Letter: REC bases future on coal

Customers of Rappahannock Electric Cooperative, the electric utility that serves many people in this area, are not just customers. They’re also members and owners of the cooperative, much like a stockholder partly owns a corporation. As REC’s CEO, Kent Farmer, told members at the REC annual meeting near Fredericksburg in August, “we work for you.”

The rural electric cooperative system was formed in the 1930s to bring electricity to all Americans. Since its inception, education has been an integral component of the rural-cooperative system. REC frequently acknowledges its duty to educate its members on the safe and wise use of electricity, citing education as one of the seven “cooperative principles” the co-op aspires to observe. The REC member magazine Cooperative Living is one of REC’s primary educational conduits to members.

So you might think REC members could turn to Cooperative Living for accurate information about national energy policy, issues in the energy industry, and related problems like climate change. But despite the fact that every major scientific body acknowledges that climate change is man-made and presents a serious threat to humankind, Cooperative Living takes a different view. In my reading of it over the past two years, I’ve seen only articles questioning the existence or gravity of climate change. It seems that comments urging prompt action on reducing our reliance on fossil fuels are relegated to short letters to the editor.

Cooperative Living, whose funding presumably comes indirectly in part from REC members’ electric bills, even inserted three postage-paid cards in its May 2010 issue for readers to send to their members of Congress, urging them to stop the Environmental Protection Agency from regulating greenhouse gases, which are known to cause climate change. There were no corresponding cards for readers who think the EPA ought to act now.

Then in October, Cooperative Living devoted a full-page column to a commentator with no climate-science expertise who dismissed all scientific research that shows that prompt action is needed to address climate change. He claims that “government” largely funds climate research, and so climate scientists therefore all somehow have “a conflict of interest.” Without citing a single source, the commentator concludes that it will take decades before we see any serious consequences from climate change.

Why is this kind of absurd reasoning given a prominent position while any discussion of the serious reality of climate change is relegated to letters to the editor? It’s hard to escape the conclusion that REC and the wholesale power supplier it partly owns, the Old Dominion Electric Cooperative (ODEC), simply want to wish away the reality of climate change. So much for education as a “cooperative principle.”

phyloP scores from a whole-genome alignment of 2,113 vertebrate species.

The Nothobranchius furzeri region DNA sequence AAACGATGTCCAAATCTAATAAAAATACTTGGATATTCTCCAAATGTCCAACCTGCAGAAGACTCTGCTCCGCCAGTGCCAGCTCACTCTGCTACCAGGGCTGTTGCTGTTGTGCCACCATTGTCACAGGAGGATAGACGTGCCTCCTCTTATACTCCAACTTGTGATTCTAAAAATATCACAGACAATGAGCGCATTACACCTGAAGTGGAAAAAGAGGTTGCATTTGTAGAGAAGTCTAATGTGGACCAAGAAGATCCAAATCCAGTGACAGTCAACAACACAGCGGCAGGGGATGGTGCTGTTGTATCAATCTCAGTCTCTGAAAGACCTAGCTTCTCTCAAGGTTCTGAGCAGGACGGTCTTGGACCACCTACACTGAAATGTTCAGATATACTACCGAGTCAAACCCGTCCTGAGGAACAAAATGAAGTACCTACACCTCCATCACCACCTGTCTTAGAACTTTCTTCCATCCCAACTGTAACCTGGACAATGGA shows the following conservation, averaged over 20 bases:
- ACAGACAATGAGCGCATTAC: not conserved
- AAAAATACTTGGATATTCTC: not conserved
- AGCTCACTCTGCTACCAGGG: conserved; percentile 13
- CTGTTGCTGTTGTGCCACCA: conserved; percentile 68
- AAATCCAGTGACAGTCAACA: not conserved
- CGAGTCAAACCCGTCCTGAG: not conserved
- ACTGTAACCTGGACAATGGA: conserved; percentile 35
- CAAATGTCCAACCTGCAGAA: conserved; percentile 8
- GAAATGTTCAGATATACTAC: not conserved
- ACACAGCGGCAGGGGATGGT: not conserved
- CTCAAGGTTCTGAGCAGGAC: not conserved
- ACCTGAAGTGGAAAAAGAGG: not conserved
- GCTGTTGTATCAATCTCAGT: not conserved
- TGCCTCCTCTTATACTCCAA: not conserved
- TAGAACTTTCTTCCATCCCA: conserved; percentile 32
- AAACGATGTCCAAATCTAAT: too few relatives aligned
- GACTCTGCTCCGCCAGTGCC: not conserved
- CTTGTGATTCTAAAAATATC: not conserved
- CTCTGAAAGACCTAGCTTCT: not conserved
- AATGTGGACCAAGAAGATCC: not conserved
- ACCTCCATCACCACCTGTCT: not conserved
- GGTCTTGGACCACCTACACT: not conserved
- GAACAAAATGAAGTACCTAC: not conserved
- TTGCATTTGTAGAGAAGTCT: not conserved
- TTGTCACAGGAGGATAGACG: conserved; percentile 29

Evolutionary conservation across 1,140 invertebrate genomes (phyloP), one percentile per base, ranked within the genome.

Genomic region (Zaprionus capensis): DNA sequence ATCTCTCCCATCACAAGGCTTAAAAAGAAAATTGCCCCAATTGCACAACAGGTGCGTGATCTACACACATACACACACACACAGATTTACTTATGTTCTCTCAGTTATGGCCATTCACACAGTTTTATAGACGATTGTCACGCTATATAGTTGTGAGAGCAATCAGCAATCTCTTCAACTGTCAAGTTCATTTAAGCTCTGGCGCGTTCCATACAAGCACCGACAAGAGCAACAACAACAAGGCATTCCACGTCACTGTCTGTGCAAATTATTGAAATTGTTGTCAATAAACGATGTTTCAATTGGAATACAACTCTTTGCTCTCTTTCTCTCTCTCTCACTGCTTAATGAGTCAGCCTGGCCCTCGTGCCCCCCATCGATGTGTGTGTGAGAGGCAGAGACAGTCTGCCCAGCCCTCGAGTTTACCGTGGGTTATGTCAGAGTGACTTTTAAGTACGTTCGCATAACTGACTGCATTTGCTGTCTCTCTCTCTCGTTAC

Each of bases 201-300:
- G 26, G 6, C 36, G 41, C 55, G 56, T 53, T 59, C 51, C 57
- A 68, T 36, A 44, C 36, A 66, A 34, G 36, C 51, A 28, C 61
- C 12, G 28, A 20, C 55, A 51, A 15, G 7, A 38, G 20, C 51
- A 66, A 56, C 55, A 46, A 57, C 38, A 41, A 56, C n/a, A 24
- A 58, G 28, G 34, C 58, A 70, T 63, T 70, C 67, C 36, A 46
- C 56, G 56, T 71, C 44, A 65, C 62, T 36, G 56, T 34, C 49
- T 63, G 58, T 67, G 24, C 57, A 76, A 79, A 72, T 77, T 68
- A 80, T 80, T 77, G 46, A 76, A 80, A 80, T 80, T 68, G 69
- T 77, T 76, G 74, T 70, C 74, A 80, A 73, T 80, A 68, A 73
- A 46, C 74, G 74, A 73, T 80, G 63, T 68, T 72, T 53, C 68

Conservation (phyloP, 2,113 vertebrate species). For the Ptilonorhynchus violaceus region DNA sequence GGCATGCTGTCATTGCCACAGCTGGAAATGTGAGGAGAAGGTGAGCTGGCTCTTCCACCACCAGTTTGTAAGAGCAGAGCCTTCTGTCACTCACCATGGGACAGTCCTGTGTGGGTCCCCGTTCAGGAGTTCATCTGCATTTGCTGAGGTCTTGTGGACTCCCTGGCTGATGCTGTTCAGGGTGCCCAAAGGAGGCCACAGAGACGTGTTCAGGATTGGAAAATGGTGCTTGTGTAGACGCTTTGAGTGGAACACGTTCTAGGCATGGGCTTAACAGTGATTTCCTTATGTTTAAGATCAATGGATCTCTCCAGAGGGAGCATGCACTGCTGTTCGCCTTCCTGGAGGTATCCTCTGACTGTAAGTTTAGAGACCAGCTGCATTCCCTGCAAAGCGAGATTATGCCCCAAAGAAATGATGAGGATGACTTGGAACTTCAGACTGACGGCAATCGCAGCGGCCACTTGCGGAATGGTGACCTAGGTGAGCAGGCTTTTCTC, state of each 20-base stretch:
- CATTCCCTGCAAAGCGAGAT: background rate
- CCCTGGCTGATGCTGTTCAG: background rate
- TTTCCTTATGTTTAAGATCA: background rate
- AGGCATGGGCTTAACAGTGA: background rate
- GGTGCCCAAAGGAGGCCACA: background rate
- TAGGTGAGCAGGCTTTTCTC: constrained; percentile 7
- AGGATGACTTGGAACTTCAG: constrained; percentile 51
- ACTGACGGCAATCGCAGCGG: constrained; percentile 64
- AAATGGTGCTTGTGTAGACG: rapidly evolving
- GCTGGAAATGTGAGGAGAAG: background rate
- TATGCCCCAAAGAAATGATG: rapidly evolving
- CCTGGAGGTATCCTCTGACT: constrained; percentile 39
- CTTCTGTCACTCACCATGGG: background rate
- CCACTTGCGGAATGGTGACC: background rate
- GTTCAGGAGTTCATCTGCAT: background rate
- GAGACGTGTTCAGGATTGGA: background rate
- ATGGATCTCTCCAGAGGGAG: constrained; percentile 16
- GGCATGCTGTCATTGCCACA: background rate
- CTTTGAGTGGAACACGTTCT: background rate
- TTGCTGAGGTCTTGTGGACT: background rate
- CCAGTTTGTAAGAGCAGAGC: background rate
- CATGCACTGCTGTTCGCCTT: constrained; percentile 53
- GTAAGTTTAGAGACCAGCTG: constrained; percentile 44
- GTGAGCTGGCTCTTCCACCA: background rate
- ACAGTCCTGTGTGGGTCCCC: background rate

REC and ODEC’s seeming climate-change denial could also be related to their plans to build the largest coal-fired electric power plant in Virginia — the proposed $5 billion-plus Cypress Creek generating facility in Surry County, near Williamsburg. REC is contractually bound to buy substantially all its power from ODEC for more than 43 years. So if the Cypress Creek plant is built, REC would be committing to buying coal-fired electricity for a very long time. Coal is the most carbon-intensive of all fuels used to generate electricity, so it’s clear that this is not a good long-term plan, both economically and environmentally.

Did the REC board of directors give any serious thought to whether committing to coal for 43 years is a good idea? It’s hard to say, since board meetings aren’t open to members and the board doesn’t publish its meeting minutes. But nothing in the materials that REC puts on its website or distributes to its member-owners suggests that the board has even thought about the economic risks of committing to coal for the next 43 years. REC members should be concerned that their cooperative is heading down a dangerous path that could lead to high costs for many years.

Instead, REC and ODEC should work harder on improving efficiency and relying more on renewable-energy alternatives like wind. Virginia has great potential for offshore wind power. Northrup Grumman and Google recently announced huge investments in wind power off the Virginia coast. Why aren’t REC and ODEC involved in this? ODEC buys a small amount of wind power from Pennsylvania, but has no announced plans to buy any offshore wind power or any other Virginia wind power.

REC and ODEC should stop wasting members’ money challenging the world’s scientific community, and instead focus their efforts on energy efficiency and clean renewable-energy sources. Their “cooperative principles” demand no less.

Seth Heald

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